“People from Georgia, the Carolinas and other states would take the Arkansas River to Little Rock and head down the trail to Texas,” Moore said. “The site is 27 miles from the Arkansas River, about what a day’s journey would be for a man on horseback. Lockhart’s place was a rest stop where people could stay before they crossed the Saline.”
Lockhart is believed to have operated a ferry on the site, and the territorial legislature gave him clearance to build a toll bridge in 1831. There was even a post office at the site, Moore said.
Moore said his organization would like to see the bridge, with park and recreational facilities on both sides of the river, become a major point along the trail.
“It would be at about the halfway point of the trail,” he said. “That opens a whole new aspect to what the park could be for so many people.”
Brett Budolfson of Bicycle Advocacy of Central Arkansas met with the Saline Crossing group in October and talked about the possibilities coming
from the trail and Moore’s dream of having a park at the site of the bridge.
“We got in on the tail end of the announcement, but we are excited and hope that some of the funding for the path can be used here,” Moore said. “Right now we are talking with the [Arkansas] Archeological Survey to do a dig at the site to document the area’s historic significance.”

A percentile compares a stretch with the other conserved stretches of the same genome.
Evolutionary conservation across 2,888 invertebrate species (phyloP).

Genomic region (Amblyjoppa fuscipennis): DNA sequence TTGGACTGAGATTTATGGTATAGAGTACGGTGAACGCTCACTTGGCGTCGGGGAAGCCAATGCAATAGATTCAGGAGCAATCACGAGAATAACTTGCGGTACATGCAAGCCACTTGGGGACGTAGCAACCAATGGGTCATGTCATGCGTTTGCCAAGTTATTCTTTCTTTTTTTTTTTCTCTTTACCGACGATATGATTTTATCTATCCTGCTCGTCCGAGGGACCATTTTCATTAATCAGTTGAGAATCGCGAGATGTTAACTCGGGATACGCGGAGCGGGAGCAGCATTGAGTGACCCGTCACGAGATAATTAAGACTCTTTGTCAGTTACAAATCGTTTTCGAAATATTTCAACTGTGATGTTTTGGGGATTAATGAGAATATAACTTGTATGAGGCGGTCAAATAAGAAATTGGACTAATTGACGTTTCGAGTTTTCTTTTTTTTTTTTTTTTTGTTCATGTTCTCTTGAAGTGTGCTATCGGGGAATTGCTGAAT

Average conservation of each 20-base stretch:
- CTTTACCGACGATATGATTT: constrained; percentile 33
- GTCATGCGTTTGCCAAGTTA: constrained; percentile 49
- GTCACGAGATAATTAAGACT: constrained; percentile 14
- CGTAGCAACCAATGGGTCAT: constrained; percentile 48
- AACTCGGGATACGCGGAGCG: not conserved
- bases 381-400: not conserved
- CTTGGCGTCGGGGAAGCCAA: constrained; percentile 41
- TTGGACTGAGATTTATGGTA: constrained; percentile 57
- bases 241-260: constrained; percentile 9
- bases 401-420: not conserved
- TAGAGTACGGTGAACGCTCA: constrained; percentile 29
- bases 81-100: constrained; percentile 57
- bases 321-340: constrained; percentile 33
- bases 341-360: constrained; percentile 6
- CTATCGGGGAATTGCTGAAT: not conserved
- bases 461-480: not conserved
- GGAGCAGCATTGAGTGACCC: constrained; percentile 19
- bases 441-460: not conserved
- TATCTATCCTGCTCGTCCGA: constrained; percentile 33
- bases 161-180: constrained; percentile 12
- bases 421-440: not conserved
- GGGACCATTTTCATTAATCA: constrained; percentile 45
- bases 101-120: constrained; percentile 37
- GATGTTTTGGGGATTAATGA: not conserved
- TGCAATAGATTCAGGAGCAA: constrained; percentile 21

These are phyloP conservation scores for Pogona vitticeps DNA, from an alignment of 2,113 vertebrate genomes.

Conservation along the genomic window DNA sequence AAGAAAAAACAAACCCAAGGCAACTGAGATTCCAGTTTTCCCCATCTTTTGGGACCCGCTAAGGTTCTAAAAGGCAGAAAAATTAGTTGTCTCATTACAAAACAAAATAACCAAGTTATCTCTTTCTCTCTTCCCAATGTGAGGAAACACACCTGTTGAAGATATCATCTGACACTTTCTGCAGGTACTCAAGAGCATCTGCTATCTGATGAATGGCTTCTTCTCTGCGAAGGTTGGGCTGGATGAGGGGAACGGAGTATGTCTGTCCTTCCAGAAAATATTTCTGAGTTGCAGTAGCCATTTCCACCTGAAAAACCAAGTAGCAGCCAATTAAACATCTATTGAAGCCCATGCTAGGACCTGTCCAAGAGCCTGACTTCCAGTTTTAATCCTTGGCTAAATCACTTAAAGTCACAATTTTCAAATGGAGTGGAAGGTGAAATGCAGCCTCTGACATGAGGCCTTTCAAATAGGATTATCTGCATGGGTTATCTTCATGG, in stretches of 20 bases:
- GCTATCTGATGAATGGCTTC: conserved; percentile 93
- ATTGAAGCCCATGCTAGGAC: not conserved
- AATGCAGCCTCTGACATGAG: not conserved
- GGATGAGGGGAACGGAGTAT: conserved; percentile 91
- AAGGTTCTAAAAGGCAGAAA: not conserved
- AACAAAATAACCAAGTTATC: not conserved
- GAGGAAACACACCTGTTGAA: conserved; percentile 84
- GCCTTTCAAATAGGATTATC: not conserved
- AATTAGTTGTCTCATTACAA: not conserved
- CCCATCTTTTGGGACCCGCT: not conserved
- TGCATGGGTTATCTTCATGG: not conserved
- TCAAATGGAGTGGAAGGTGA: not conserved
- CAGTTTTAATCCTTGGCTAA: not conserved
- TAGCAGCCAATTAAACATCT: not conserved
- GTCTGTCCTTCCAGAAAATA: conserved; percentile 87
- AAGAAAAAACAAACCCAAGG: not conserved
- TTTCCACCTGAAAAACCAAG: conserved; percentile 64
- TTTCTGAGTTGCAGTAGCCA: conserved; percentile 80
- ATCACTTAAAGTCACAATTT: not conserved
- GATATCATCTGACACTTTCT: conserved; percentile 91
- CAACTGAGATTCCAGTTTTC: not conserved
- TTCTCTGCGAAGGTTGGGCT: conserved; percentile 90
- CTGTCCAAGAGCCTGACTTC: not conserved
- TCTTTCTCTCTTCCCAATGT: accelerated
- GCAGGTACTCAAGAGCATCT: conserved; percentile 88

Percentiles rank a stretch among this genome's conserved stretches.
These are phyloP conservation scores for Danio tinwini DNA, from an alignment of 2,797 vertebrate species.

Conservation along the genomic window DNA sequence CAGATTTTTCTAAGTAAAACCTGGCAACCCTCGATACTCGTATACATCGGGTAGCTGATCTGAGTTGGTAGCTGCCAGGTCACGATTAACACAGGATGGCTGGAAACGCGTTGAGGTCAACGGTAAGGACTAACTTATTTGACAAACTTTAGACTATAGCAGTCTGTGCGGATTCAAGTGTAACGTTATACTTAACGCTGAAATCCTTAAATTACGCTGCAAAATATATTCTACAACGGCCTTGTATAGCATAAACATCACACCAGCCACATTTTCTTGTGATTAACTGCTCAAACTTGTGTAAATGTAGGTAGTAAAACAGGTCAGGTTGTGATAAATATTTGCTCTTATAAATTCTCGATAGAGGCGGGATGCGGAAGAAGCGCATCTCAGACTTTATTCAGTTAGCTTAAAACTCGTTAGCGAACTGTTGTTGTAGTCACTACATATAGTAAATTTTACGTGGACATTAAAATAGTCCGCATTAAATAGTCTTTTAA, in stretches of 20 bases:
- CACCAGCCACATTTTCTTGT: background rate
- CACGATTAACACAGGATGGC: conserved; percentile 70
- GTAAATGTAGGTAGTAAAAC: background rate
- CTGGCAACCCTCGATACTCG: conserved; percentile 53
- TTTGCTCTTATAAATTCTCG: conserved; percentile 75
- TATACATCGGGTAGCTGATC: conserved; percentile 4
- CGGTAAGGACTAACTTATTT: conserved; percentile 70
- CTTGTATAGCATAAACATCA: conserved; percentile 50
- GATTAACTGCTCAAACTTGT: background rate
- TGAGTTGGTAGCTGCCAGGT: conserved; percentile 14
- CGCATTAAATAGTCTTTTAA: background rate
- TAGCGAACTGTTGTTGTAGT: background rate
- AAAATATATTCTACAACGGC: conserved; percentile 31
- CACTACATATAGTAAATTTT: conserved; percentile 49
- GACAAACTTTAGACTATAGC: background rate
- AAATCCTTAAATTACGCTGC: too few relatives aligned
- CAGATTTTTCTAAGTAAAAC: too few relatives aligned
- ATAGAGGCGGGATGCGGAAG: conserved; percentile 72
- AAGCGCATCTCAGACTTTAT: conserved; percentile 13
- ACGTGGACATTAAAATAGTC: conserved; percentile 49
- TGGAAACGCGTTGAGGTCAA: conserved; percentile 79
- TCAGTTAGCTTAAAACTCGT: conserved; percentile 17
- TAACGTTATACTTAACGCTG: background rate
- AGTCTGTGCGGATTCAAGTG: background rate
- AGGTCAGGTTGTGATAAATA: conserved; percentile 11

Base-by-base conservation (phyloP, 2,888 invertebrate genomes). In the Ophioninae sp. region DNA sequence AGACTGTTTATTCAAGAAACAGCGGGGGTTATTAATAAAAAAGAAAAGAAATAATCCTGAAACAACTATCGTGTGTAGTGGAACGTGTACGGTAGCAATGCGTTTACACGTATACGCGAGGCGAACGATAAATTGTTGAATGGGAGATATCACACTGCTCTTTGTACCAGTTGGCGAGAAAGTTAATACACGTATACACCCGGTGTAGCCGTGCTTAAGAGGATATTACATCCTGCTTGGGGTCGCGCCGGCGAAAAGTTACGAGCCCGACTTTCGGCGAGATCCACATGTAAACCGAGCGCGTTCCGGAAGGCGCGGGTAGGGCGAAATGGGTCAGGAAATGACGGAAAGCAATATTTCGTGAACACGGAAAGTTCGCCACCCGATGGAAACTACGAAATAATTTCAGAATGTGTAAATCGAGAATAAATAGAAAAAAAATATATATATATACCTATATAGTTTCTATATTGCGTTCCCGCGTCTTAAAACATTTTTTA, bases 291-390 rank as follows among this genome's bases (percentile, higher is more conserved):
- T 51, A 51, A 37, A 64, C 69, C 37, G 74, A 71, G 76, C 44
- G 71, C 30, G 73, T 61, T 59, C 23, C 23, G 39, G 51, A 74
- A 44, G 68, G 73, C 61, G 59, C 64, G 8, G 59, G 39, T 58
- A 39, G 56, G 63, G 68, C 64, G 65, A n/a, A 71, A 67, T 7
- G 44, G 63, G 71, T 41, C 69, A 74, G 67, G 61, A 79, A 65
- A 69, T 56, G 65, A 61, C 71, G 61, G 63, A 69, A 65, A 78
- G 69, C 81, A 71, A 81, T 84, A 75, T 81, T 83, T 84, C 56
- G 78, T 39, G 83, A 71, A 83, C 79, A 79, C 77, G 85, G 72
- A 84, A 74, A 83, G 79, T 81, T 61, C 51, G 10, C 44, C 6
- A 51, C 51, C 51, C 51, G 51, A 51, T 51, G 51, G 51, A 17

While the crossing might have had the beginnings of a village at the site, no signs of the village remain. Moore said the area often floods, and that drove the residents on to higher grounds that became Benton.
“With all the flooding, nothing remains, but I have documents that describe what was there,” he said.
Studies, fundraising and applications for grants from both Saline Crossings advocates and the cities and counties involved will take a lot of time, but Judge Villines said there is one major factor that will mean success for the project.
“This is the first time, I believe, in central Arkansas where we’ve had a project with the county judges and mayors and chambers lining up in support,” he said. “I think that’s good for this project as we work for economic growth and development. It gives us a place where we can show we can work together.”
Staff writer Wayne Bryan can be reached at (501) 244-4460 or firstname.lastname@example.org.
Tri-Lakes Edition Writer Wayne Bryan can be reached at 501-244-4460 or email@example.com.